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Even the Darkness Will Not Be Dark to You

The events of October 7th and the subsequent war with Hamas in Gaza have led to a deep grief and mourning in Israel. A great darkness has come over the people and its hard to find hope.

For several years now, Chaya Mizrachi along with a group of Messianic women have been organising a conference for women primarily focused on healing and restoration. This year, they witnessed unprecedented numbers registering - women desperately wanted to be together - to worship, to pray together, to seek God’s face - this year’s conference was the largest gathering for Messianic Women in Israel, hosted by Messianic Women!

During the conference Chaya shared how on October 7th she was flat on her back, unable to move after back surgery had gone wrong. She was leaking spinal fluid and in a very serious condition. She had woken at 6am and by 6:30am the air raid sirens were going off. “..that was the day that brought such pain and grief to all of us... which intensified when the world started to turn on us. [The emotions were so intense] ...I’ve cried just about every day and I’ve been angry too. And then we knew our sons and daughters, our husbands, our fathers were now in a battle against evil. We knew deep inside of ourselves that this was a battle against evil... The Lord showed me something about darkness. We don’t often think about God and darkness, we tend to think about light, Yeshua is the light but in Psalm 139:11-12 it says:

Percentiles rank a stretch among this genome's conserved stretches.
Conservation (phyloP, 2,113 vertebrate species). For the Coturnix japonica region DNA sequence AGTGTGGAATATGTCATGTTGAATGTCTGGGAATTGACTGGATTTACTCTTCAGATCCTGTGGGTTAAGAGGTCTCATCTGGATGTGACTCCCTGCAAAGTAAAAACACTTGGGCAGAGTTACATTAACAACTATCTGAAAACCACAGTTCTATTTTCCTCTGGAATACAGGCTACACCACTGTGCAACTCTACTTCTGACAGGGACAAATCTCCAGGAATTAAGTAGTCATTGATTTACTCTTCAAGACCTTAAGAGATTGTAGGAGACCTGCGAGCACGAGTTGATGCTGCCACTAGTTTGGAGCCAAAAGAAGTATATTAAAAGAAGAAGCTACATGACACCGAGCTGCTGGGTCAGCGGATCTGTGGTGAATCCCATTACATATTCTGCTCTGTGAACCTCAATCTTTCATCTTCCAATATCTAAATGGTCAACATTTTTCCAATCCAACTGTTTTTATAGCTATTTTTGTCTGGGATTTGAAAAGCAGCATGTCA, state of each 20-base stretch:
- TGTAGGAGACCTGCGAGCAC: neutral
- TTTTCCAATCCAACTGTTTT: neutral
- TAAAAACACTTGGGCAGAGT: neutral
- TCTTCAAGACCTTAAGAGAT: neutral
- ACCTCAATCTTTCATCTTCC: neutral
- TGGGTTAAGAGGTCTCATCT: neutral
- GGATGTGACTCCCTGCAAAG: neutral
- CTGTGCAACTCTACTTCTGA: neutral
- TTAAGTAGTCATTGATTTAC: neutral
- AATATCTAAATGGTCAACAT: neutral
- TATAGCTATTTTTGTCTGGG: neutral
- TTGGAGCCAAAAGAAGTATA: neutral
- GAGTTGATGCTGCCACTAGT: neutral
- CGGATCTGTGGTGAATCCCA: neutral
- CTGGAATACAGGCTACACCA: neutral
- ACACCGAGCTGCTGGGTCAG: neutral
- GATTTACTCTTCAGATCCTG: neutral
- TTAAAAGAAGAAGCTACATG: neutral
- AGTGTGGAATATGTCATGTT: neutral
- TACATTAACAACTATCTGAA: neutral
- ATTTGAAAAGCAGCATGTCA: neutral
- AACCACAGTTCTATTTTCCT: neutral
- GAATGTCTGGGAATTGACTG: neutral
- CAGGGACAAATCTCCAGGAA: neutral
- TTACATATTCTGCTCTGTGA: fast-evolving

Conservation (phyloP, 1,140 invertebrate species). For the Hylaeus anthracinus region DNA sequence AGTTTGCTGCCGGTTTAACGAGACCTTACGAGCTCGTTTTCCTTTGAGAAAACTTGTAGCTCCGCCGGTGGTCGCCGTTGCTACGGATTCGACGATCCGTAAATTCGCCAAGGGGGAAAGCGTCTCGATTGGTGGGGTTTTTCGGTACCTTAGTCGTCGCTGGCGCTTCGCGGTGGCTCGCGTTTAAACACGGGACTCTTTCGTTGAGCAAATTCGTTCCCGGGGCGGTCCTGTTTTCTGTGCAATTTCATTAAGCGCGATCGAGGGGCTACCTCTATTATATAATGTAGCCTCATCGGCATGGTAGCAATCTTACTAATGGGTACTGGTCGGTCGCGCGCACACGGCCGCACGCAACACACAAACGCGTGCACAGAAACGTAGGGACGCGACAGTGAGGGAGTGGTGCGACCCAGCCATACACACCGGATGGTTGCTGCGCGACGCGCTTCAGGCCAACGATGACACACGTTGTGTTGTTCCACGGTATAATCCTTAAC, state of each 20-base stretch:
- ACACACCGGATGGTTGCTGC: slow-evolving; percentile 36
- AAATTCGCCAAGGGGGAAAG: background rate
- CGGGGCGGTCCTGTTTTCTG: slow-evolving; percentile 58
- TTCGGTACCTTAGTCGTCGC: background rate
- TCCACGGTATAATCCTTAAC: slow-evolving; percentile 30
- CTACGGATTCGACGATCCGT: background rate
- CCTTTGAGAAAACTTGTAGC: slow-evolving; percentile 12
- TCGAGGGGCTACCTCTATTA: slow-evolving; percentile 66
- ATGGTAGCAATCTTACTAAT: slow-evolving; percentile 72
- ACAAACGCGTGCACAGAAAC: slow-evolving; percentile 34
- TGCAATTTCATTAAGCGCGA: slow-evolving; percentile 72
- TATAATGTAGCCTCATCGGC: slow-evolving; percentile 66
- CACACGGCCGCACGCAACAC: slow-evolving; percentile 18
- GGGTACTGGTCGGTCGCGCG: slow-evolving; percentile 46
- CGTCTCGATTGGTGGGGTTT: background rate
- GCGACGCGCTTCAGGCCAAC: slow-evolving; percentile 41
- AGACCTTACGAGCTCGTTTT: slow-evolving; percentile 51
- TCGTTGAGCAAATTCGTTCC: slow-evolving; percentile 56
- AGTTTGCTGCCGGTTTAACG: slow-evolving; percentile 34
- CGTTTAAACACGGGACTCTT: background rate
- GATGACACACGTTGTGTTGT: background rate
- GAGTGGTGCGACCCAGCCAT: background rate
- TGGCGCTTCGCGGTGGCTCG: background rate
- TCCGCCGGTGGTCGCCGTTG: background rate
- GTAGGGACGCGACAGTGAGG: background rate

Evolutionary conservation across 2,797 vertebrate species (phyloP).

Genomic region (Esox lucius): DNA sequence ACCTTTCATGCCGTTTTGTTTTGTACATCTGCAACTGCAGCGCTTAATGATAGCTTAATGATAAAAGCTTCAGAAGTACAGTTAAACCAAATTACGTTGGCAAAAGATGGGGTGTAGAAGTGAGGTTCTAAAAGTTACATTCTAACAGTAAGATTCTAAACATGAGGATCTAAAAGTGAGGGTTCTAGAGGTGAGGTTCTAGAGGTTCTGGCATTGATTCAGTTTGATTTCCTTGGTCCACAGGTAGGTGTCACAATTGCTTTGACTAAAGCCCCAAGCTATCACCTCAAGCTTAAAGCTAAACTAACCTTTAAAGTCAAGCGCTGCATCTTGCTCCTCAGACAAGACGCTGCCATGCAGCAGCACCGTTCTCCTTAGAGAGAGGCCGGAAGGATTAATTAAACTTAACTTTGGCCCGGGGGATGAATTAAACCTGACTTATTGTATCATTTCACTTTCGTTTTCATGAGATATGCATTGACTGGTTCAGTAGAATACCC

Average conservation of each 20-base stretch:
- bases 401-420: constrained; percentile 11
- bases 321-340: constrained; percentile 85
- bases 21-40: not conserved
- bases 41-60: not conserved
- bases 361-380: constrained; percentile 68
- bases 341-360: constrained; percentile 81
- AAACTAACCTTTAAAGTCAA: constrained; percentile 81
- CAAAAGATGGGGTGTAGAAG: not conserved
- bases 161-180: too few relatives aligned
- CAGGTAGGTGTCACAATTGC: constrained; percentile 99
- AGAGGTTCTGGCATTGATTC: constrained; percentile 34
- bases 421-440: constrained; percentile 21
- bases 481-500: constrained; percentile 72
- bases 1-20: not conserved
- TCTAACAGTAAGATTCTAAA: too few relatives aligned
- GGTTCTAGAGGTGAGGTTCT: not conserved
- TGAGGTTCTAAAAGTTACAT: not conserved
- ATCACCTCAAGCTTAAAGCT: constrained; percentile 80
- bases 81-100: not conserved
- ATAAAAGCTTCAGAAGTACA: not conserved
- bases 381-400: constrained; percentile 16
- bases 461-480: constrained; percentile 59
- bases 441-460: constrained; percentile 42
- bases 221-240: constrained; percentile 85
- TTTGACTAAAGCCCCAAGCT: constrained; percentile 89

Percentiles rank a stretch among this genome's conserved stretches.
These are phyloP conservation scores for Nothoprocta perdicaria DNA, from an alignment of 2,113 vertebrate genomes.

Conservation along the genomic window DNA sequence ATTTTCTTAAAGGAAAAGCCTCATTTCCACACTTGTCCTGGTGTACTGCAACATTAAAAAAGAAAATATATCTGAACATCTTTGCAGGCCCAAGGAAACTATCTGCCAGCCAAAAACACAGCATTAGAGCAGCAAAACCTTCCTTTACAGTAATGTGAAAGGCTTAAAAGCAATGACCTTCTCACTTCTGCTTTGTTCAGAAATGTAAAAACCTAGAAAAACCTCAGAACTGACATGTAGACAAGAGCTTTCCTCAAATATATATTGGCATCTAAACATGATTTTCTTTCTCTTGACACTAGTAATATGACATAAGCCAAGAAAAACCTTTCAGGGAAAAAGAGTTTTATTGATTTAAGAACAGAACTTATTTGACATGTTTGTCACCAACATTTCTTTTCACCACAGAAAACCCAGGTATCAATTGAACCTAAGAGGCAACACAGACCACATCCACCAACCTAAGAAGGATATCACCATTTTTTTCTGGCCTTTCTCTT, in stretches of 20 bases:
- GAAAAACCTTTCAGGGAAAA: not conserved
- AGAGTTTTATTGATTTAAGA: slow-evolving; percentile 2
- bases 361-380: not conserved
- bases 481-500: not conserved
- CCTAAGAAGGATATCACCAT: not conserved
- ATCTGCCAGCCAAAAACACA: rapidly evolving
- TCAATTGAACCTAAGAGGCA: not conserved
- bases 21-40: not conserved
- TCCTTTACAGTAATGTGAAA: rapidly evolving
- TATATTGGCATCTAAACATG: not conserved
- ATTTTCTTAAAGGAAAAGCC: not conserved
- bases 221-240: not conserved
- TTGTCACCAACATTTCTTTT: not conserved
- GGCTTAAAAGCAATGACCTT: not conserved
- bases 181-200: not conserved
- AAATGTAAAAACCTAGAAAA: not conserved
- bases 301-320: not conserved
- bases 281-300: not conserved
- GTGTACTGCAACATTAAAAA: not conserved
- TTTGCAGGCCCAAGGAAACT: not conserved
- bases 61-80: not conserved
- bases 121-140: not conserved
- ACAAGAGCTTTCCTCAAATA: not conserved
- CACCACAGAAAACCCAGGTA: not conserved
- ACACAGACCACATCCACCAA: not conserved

“If I say: “Surely darkness covers me, night keeps light at a distance from me,” even darkness is not dark for You, and night is as bright as day— darkness and light are alike.”

(Psalm 139:11-12 TLV)

“Even darkness is not dark for the Lord. There was a family in Holland in World War II, called the Ten Boom family. This family paid a price saving the lives of Jewish people. The two sisters were in the death camps and Betsie said this to her younger sister, Corrie:

“There is no pit so deep that He [God] is not deeper still.”

So, even darkness is not dark for our God.